In Praise Of The Great C.L. Farrar

Portrait of C L Farrar
CL Farrar Department of Economics University of Wisconsin

I have a soft spot for certain wise personalities from the past, such as R.O.B Manley. It’s with this in mind that I wanted to write something in praise of the great C.L. Farrar, who died on 2nd October 1970 in Wisconsin, USA. Yes, Varroa mites have changed the face of beekeeping, but much of the wisdom of the past still applies. The great challenge for one such as I, who is writing a book on apiculture, is to add some value to the mountain of words already written by others. It is a tall order.

USDA and Bee Research

Born on 22nd February 1904, Dickinson County, Kansas, Clayton Leon Farrar followed an academic route, with entomology as his chosen wheelhouse. His undergraduate degree was followed by a PhD, and he first taught at the University of Wyoming. Straight away, he plunged into honey bee research, which he continued right until his retirement in 1963. I’m not particularly knowledgable about the history of beekeeping in the USA, not the various structures and institutions that support its research, but I’m aware that Farrar played his part.

In 1860 William Bruckisch, a German immigrant, suggested that the U.S. Government should conduct investigations in beekeeping. Money was set aside to start research in 1885. The US Department of Agriculture has continued to fund such research, which supports what has become an enormous industry. Farrar rose to the top, becoming responsible for guiding the program from 1958 to 1961.

Practical Beekeeping

That’s all well and good, but what I care about is beekeeping, the nitty-gritty practical things which set apart the good beekeeper from the novices. Much of my focus recently has been on modern migratory beekeeping in the UK, but I re-read a paper by Farrar from 1944 called Productive Management of Honeybee Colonies in the Northern States which is a cracker. What follows are some of the things that stand out from that paper for me.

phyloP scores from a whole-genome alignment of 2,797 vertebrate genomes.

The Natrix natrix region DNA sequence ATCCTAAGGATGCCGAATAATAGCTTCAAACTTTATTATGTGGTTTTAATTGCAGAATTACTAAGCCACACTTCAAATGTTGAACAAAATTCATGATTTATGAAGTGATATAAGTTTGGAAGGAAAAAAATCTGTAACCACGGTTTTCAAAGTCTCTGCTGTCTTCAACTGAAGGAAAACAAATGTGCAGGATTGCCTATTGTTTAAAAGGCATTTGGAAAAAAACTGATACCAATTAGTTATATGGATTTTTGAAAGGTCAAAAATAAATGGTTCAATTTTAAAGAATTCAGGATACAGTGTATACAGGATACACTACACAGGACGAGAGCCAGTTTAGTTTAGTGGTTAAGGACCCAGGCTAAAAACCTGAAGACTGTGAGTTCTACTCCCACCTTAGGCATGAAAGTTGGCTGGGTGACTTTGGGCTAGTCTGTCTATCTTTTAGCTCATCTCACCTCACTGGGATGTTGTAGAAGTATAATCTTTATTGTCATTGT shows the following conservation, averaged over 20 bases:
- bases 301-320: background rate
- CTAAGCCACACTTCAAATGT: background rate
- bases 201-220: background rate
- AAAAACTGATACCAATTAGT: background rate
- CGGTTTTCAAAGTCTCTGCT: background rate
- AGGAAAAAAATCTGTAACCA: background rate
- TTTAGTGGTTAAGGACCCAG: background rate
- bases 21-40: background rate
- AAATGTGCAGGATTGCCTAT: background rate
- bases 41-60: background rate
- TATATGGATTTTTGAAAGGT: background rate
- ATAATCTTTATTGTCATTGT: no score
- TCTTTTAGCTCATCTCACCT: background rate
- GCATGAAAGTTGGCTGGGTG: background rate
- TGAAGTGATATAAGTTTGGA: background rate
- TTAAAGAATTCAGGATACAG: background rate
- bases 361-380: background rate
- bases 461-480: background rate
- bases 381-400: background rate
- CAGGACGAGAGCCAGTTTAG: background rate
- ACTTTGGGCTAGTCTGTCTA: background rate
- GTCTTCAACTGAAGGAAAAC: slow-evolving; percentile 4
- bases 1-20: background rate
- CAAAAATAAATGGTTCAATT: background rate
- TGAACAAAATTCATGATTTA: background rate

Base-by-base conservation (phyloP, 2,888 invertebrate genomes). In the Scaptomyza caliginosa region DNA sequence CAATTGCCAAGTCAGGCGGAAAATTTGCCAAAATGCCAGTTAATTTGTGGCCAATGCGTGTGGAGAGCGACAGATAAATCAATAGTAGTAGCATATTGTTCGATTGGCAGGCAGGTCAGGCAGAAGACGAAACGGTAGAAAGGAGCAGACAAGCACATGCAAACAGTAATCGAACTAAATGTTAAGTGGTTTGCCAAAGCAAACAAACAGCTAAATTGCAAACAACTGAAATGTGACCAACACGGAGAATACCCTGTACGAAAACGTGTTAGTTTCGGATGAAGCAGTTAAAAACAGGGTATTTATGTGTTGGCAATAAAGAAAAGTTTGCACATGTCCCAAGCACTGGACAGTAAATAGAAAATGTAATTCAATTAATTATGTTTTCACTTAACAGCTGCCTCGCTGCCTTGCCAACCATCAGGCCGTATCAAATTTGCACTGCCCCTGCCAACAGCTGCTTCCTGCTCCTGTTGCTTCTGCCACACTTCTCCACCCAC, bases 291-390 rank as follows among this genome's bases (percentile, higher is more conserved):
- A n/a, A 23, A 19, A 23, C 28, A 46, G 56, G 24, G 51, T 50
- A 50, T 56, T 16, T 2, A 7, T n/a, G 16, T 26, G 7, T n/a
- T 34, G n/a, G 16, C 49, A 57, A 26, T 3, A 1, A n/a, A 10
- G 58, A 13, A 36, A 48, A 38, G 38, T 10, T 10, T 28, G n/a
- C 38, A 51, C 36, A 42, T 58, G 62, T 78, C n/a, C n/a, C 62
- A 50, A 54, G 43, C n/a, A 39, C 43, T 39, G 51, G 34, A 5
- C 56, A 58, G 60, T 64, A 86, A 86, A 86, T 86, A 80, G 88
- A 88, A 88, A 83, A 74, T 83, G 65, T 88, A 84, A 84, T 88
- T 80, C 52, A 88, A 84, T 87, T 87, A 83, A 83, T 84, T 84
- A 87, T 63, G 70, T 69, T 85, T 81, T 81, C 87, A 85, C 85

Farrar was a big proponent of increasing the honey yield per colony. Many of us are familiar with the situation where a couple of hives in an apiary are enormous, providing most of the crop from that site, while other hives languish behind, relatively small and unproductive. To increase your crop, you could set up more hives at more sites, but surely the most obvious productivity gain is from improving those smaller colonies, so that all the hives at a site are monsters. The problem in that area at that time was not that there were too many bees for too few flowers, far from it. What was needed was management practices that ensured that hives were strong in time for the honey flow. They have to grow before the flow rather than on it, to make the most of the available potential.

Getting the timing right

As Farrar put it, “Sufficient time must be allowed for building maximum populations for any honey flow. From 5 to 6 weeks are usually required for strong overwintered colonies, consisting of 25,000 to 30,000 bees and 5 to 8 frames of brood, to reach maximum strength, whereas colonies developed from package bees require 10 to 12 weeks. Too often, colonies are developed during the honey flow rather than for the flow.”

Here in the UK, our weather is hardly reliable; nectar flows will come, but their timing is unpredictable. However, beekeepers will learn through experience the typical patterns of flowering on their patch; the conditions in which they thrive and how weather can accelerate or delay flowering. Things change too, such as the arrival of oilseed rape (canola), varroa mites, large-scale growing of cereal crops and so forth. We know roughly when to expect a flow, and we therefore also know when our colonies need to be getting to peak strength. Occasional feeding may be needed for when things don’t quite go to plan, so that colonies stay strong rather than fall back.